The Complete Mathematical and General Navigation Tables: Including Every Table Necessary to be Used with the Nautical Almanac in Finding the Latitude and Longitude : with Their Description and Use, Comprising the Principles of Their Construction, and Their Direct Application to Plane and Spherical Trigonometry, Navigation, Nautical Astronomy, Dialling, Practical Gunnery, Mensuration, Guaging &c. &c, Volum 1

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Baldwin and Cradock, 1828 - 664 sider
 

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Correction of the mean astronomical refraction
15
To find the latitude by the north polar star
17
Correction of the latitude deduced from the preceding table
20
Mean right ascension of the sun
21
Equations to equal altitudes of the sun part First
22
To reduce the suns longitude right ascension and declination and also the equation of time as given in the Nautical Almanac to any given time under ...
25
To reduce the moons longitude latitude right ascension declin ation semidiameter and horizontal parallax as given in the Nautical Almanac to any giv...
30
Equation of the second difference of the moons place
33
Correction of the moons apparent altitude
38
To reduce the true altitudes of the sun moon stars and planets to their apparent altitudes
40
Auxiliary angles
42
Correction of the auxiliary angle when the moons distance from a planet is observed
45
Error arising from a deviation of one minute in the parallelism of the surfaces of the central mirror of the circular instrument of reflection
46
Error arising from an inclination of the line of collimation to the plane of the sextant or to that of the circular instrument of re flection
47
Logarithmic difference
48
rent altitude
51
Logarithms of numbers
62
Logarithmic secants to every second in the semicircle
90
Logarithmic tangents to every second in the semicircle
97
Acceleration of the fixed stars or to reduce sidereal time into
117
latitude and the declination being of the same name
138
LIU The miles and parts of a mile in a degree of longitude at every
144
Table Page
145
Latitudes and longitudes of the principal seaports islands capes
154
Solution or Problems in Plane and Spherical Trigono
168
Navigation
211

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Side 19 - Given two sides and the included angle, to find the third side and the remaining angles. The sum of the required angles is found by subtracting the given angle from 180°. The difference of the required angles is then found by Theorem II. Half the difference added to half the sum gives the greater angle, and, subtracted, gives the less angle.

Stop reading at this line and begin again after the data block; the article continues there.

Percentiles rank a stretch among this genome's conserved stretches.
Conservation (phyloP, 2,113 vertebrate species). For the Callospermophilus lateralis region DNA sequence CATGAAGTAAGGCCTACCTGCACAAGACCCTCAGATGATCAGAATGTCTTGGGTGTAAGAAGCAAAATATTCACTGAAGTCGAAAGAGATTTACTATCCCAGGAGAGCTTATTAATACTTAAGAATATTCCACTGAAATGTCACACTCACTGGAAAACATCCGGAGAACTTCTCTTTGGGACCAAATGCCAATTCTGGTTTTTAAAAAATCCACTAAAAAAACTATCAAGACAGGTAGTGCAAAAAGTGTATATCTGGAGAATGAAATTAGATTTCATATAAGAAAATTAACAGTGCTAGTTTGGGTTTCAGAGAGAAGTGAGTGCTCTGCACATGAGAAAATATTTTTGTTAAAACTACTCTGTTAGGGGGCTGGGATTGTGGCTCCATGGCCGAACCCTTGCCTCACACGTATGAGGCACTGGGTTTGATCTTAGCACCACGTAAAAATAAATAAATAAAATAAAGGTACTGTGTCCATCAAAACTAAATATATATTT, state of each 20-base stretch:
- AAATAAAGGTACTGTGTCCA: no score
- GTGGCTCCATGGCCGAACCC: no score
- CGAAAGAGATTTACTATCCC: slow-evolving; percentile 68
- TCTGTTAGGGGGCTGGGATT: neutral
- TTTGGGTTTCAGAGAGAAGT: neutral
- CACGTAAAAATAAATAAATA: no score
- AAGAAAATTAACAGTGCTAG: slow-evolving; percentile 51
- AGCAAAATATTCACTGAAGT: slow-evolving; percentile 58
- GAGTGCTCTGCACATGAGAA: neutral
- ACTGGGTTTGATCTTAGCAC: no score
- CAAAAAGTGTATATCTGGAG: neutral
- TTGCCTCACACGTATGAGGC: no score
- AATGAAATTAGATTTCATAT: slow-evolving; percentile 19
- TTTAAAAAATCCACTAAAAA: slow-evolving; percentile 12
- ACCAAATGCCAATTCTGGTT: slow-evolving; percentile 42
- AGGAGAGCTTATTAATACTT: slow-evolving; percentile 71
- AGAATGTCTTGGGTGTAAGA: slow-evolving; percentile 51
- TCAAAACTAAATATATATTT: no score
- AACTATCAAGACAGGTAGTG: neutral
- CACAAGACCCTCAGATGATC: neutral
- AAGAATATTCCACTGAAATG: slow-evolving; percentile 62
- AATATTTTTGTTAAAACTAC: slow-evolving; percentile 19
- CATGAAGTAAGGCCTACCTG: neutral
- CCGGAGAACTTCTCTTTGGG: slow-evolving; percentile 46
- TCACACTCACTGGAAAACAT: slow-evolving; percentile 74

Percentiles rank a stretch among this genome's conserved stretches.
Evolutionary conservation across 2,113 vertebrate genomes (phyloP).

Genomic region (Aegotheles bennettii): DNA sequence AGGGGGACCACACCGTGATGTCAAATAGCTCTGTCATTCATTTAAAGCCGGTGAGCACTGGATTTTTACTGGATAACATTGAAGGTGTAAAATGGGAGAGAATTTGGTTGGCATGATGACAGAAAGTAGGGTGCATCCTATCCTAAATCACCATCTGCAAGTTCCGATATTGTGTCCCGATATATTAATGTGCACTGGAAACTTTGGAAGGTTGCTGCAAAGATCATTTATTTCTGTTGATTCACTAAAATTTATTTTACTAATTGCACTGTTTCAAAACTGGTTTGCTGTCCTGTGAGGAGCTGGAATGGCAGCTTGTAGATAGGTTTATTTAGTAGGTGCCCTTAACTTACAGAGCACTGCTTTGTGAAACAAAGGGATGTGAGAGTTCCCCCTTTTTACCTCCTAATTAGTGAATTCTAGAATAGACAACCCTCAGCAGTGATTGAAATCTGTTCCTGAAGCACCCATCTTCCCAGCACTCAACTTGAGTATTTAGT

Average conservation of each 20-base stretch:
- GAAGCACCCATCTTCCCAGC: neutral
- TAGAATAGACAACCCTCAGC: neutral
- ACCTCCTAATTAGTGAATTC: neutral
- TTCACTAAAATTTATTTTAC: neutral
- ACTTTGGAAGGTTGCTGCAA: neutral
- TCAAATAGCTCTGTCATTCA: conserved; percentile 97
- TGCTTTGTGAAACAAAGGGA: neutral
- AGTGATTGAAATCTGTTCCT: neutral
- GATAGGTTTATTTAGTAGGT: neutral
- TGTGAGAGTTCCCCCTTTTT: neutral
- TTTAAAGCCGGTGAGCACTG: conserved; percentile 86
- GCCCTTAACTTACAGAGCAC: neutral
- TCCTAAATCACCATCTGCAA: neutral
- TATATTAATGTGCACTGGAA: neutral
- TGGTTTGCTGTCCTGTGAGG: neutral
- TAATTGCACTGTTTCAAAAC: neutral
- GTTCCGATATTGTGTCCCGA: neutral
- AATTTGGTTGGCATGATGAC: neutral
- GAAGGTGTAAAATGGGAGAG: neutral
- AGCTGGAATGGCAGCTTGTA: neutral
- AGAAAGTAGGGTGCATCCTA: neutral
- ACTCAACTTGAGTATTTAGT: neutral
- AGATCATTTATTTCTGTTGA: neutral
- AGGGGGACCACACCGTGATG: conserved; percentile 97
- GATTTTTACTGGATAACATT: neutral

Side 484 - AZIMUTH, in astronomy, an arch of the horizon, intercepted between the meridian of the place and the azimuth, or vertical circle passing through the centre of the object, which...
Side 212 - For the purpose of measuring angles, the circumference is divided into 360 equal parts, called degrees ; each degree into 60 equal parts, called minutes ; each minute into 60 equal parts called seconds.
Side 63 - And, if the logarithm of any number be divided by the index of its root, the quotient will be equal to the logarithm of that root. Thus the index or logarithm of 64 is 6 ; and, if this number be divided by 2, the quotient will be = 3, which is the logarithm of 8, or the square root of 64.
Side 63 - Also, between the mean, thus found, .and the nearest extreme, find another geometrical mean, in the same manner ; and so on, till you are arrived within the proposed limit of the number whose logarithm is sought.
Side 487 - ... reckoned from the north in north latitude, but from the south in south latitude. » In observations of the altitude of the sun'< loiter limb (by afore enervation) it is u«u»l to »<M 12' for tic cBecl of dip, parallax, ami sern diameter.
Side 159 - When there happens to be a remainder after the division ; or when the decimal places in the divisor are more than those in the dividend ; then ciphers may be annexed to the dividend, and the quotient carried on as far as required.
Side 681 - The Young Navigator's Guide to the Sidereal and Planetary Parts of Nautical Astronomy.
Side 649 - ... position with respect to a luminous body, can cast a circular shadow ; likewise all calculations of eclipses, and of the places of the planets, are made upon supposition that the earth is a sphere, and they all answer to the true times when accurately calculated. When an eclipse of the moon happens, it is observed sooner by those who live eastward than by those who live westward ; and, by frequent experience, astronomers have determined that, for every fifteen degrees difference of longitude,...
Side 183 - II. The sine of the middle part is equal to the product of the cosines of the opposite parts.

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